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The first soldier put his old cloak on, and wished for a fine castle

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Run, little rivulet, run!

Summer is fairly begun. Bear to the meadow the hymn of the pines, And the echo that rings where the waterfall shines;

Run, little rivulet, run!

Run, little rivulet, run!

Sing of the flowers, every one: Of the delicate harebell and violet blue; Of the red mountain rosebud, all dripping with dew;

Run, little rivulet, run!

Run, little rivulet, run!

Carry the perfume you won From the lily, that woke when the morning was gray, To the white waiting moonbeam adrift on the bay;

Run, little rivulet, run!

Run, little rivulet, run!
Stay not till summer is done!


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Carry the city the mountain birds' glee;
Carry the joy of the hills to the sea;

Run, little rivulet, run!
Riv'ū vět, a small stream; hâre'běll', a flower, same as bluebell;
pēr'fūme, pleasant odor, smell.

Who seems to be speaking to the rivulet?
How can you tell what time of year it is?
Point out expressions that tell what the rivulet is to do.
How can the rivulet do all these things?

Make a list of words and phrases that tell what the rivulet was to do.

Make a list of descriptive words used in the lesson.
Draw a picture of a waterfall, mountain, bird, flower, and hill.

Copy one stanza of the poem, and be prepared to write one from dictation.



One night, soon after Daisy-Fair came to town, the moon was very, very bright, and of course you have not forgotten how much the flowers liked to hear stories on moonlight nights. So, when they asked the Lady Petunia to tell them one, she smiled and said, “I will tell you why the sunflowers hang their heads. Once upon a time, when the earth mother was busy taking care of her seed children -- long, long ago, when the world was very new-a redbird brought her two small brown seeds and told her to take good care of them. If they are brave seeds and grow their best, they shall have blossoms like the sun and almost as beautiful,' said the redbird, and then flew quickly away.

“Now the earth mother loved the sun, because he never ' failed to send the sunbeams to help her care for her seeds - he even drew water drops from the rivers and made clouds of them, that the raindrops might help her, too; so she felt very glad that these two little seeds could bear blossoms that would look like the sun, and she covered them over very gently near the tall fence and left them to grow. Each day she whispered to them, “Wake up, little seeds, wake and grow, higher and higher, to the top of the fence. Wake, wake and look first for the sun-your blossoms will be large and bright like him—wake, wake, I say.' By and by the sleeping seeds heard, and stirred in their brown beds. "Come,' said the little sister, 'don't you hear?'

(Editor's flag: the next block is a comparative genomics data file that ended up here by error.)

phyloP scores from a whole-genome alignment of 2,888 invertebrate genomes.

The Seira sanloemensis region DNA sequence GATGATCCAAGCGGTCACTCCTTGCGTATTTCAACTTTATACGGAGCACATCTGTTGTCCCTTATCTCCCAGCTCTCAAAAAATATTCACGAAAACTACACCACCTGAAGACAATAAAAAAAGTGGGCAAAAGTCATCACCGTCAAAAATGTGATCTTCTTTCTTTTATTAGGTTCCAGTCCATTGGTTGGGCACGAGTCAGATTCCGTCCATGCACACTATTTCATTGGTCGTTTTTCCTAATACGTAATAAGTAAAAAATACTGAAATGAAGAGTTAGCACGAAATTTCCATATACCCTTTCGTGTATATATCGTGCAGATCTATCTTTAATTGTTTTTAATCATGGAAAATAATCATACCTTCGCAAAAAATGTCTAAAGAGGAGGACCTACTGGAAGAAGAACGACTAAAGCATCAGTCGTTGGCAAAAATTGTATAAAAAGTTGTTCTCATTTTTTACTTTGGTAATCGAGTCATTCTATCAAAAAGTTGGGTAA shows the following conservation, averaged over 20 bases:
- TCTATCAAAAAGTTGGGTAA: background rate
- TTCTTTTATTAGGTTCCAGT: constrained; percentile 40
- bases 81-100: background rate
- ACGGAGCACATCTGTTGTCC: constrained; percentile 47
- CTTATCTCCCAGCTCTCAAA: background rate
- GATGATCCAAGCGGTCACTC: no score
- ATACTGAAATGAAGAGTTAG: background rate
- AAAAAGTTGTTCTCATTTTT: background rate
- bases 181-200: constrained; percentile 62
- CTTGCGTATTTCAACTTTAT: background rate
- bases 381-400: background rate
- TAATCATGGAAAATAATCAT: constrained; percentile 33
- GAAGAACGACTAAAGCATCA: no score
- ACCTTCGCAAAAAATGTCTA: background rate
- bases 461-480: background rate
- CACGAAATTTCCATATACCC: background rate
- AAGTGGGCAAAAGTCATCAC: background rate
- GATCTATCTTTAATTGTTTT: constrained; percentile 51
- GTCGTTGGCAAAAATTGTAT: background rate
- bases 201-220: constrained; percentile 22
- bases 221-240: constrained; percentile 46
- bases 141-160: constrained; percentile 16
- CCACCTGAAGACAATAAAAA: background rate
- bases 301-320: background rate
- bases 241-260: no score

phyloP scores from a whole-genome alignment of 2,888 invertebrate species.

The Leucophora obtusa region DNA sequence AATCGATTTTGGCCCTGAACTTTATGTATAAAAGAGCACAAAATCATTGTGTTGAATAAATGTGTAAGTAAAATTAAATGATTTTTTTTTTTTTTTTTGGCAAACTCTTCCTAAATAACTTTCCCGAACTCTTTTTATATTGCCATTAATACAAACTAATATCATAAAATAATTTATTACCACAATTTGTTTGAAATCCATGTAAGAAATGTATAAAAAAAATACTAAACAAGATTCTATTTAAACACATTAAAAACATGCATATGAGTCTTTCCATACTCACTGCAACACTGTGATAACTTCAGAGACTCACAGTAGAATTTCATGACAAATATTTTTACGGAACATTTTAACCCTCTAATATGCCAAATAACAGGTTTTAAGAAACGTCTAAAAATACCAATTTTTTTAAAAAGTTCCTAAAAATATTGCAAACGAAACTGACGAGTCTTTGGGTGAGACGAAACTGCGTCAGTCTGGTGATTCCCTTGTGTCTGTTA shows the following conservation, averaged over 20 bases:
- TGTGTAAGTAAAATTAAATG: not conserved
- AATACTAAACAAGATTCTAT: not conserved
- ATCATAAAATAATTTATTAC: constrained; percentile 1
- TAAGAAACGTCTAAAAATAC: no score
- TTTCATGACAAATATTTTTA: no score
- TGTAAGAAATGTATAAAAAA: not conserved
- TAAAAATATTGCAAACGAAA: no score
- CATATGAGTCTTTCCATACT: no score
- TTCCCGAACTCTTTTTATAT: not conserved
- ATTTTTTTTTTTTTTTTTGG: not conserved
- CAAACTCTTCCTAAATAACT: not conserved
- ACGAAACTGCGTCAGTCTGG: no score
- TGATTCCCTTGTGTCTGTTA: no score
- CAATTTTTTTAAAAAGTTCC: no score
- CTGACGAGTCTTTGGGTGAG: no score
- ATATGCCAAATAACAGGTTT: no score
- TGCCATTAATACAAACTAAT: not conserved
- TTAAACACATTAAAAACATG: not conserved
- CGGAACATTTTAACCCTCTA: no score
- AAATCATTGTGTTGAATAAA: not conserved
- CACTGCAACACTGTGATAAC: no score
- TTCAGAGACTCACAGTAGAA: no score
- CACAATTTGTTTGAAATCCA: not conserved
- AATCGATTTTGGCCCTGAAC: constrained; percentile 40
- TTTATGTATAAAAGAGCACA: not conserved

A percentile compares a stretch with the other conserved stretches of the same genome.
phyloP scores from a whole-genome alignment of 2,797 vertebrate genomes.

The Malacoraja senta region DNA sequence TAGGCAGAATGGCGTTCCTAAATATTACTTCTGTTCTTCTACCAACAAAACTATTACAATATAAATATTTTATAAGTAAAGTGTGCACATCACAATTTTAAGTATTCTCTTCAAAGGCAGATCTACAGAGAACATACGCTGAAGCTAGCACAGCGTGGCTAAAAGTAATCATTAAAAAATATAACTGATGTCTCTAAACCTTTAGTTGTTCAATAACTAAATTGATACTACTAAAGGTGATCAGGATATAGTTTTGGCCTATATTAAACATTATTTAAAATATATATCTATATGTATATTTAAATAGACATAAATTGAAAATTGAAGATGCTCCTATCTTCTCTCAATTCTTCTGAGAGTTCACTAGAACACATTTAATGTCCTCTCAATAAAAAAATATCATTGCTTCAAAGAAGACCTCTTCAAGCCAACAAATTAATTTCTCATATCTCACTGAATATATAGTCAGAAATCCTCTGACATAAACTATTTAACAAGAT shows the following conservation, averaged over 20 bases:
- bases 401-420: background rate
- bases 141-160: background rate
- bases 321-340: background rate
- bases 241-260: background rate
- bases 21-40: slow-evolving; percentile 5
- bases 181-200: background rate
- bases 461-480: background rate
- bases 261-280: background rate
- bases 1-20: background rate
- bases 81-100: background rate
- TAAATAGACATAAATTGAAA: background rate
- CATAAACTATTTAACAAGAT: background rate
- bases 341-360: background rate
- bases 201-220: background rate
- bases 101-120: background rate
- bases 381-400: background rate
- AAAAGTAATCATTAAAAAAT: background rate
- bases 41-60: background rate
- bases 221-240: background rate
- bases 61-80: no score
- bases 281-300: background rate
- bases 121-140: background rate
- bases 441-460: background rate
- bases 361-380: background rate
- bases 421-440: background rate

“Now the little brother seed was very fat and very lazy — he wanted to sleep all the time, so when he heard the dear earth mother calling to him, he rubbed his eyes drowsily and said, 'I don't want to get up! I'm not going to try to grow; it's too much trouble to reach the top of the fence; I don't believe any plant can grow that high, and I don't believe we

we will have blossoms to look like the sun, either; no, I don't!'

““Why-y,' said the little sister seed, 'I

A redbird brought her two small brown seeds

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believe what the dear earth mother says, and I am going to try my very best to grow-try, try, try, try-try to climb even higher than the fence! You try, too, little brother; there is always somebody to help, you know' –

"We'll help!' said the sunbeams.
“'We'll help!' said the raindrops.

We'll help!' said the dewdrops.

“So, you see, all were ready to do their part, if the little brother seed would only try. But he would not; he just turned over in his soft bed and lay right still, night and day, night and day, sleeping, sleeping, sleeping, sleeping. But the little sister seed began at once to grow; she stretched her tiny roots down, and her tiny hand up, and pushed and pushed until she pushed right through the brown earth covering, into the light of the bright outside world — with the blue sky and sailing clouds overhead, and the grasses and flowers below. Then she remembered what the earth mother had told her about the sun, and just then he came from behind a gray cloud in all of his glorious splendor, and shone down on the little sister seed, making her feel warm and glad.

“Oh, you wonderful sun,' she said, 'to think that I, a little brown seed, will some day have a blossom to look like you! Oh, joy, joy, joy!'

"All day she kept her face turned to his golden light, and longed for her blossom which was to be like him, and she thought of the little brother seed asleep in the earth and felt so sorry that he, too, was not with her to see and grow. She kept calling to him as she climbed higher and higher:

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